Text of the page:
The woman is devoted wholly to sexual matters, that is to say, to the spheres of begetting and of reproduction… The female principle is nothing more than sexuality; the male principle is sexual and something more” (54). The legitimacy of Weininger’s suggestion can be illustrated in regards to how the particulars of men and women’s bodily constitution define the workings of male and female psyches.

It is a well-established fact that; whereas, men have penises, women have vaginas. It is turn, men’s possession of penises, on the one hand, and women’s possession of vaginas, on the other, affects the nature of representatives’ of both genders mental predisposition. Given the fact that men’s penises are essentially ‘external’ organs, it comes as not a particular surprise that most men tend to draw parallels between how they deal with sexual arousal and how they deal with some skin itching, for example.

Just as it is being the case with a skin-itch, which goes away after having been scratched, men’s sexual excitement disappears into the thin air, after the act of copulation. This is exactly the reason why, as many women are being fully aware of, after having had sex, their partners simply turn around and fall asleep.

Apparently, men are being capable of mentally detaching themselves from their sense of sexuality, which explains the phenomenon of many men referring to their penises as ‘little friends’, as if men’s genitals were endowed with the mind of their own. This also explains why most men think of their sexuality as something incidental, as something that comes and goes and as something that the least defines the essence of their self-identity.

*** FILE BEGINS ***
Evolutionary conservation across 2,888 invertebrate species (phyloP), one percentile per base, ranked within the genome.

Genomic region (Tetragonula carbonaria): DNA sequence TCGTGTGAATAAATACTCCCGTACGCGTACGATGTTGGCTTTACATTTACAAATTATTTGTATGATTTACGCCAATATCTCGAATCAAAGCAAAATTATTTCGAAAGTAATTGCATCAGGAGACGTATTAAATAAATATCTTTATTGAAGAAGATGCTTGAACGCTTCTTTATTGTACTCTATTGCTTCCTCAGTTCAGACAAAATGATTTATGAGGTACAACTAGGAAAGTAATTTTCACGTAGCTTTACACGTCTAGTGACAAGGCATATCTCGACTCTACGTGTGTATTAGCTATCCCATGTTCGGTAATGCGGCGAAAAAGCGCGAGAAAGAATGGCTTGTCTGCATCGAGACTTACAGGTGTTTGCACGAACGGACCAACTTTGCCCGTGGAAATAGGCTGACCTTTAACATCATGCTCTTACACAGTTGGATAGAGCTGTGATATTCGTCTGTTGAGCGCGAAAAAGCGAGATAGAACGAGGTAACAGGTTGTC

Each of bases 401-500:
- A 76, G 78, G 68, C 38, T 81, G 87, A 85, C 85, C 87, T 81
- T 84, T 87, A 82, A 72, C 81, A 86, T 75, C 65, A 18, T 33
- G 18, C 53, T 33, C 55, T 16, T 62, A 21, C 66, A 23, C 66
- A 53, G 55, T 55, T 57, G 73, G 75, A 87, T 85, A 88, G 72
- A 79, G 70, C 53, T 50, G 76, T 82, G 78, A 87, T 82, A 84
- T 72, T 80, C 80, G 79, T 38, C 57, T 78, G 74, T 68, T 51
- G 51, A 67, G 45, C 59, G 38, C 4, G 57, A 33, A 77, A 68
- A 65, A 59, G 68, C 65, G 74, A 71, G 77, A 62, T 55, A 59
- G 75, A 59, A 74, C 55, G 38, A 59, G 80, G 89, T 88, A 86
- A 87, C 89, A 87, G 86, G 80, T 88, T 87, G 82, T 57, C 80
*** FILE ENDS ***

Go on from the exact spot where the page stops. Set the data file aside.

In its turn, this causes many men to experience a sense of shame due to having acted as ‘wild beasts’, while having sex. On subconscious level, men understand that, during the act of copulation, they were not ‘themselves’. This is the actual reason why, after having participated in ‘bed activities’ with women, most men do not want to reflect on what just had happened – hence, causing their sexual partners to come up with rather silly questions ‘why don’t you want to talk?’.

After having had sex, men return to their ‘normal selves’, which in turn create objective preconditions for them to consider indulging in a variety of ‘non-biological’ pursuits, the most prominent of which is studying. And, as it was mentioned earlier, in human societies, it is specifically the level of people’s educational attainment, which is being reflective of their chances to act as society’s productive members.

Thus, there is nothing incidental or oppressive about the fact that men have traditionally been discussed as the representatives of a ‘socially preferred’ gender. The particulars of men’s biological makeup naturally cause them to act as ‘semi-sexual’ beings, which in turn allows them to have a ‘spare time’ to indulge in science, sports, business, art, etc.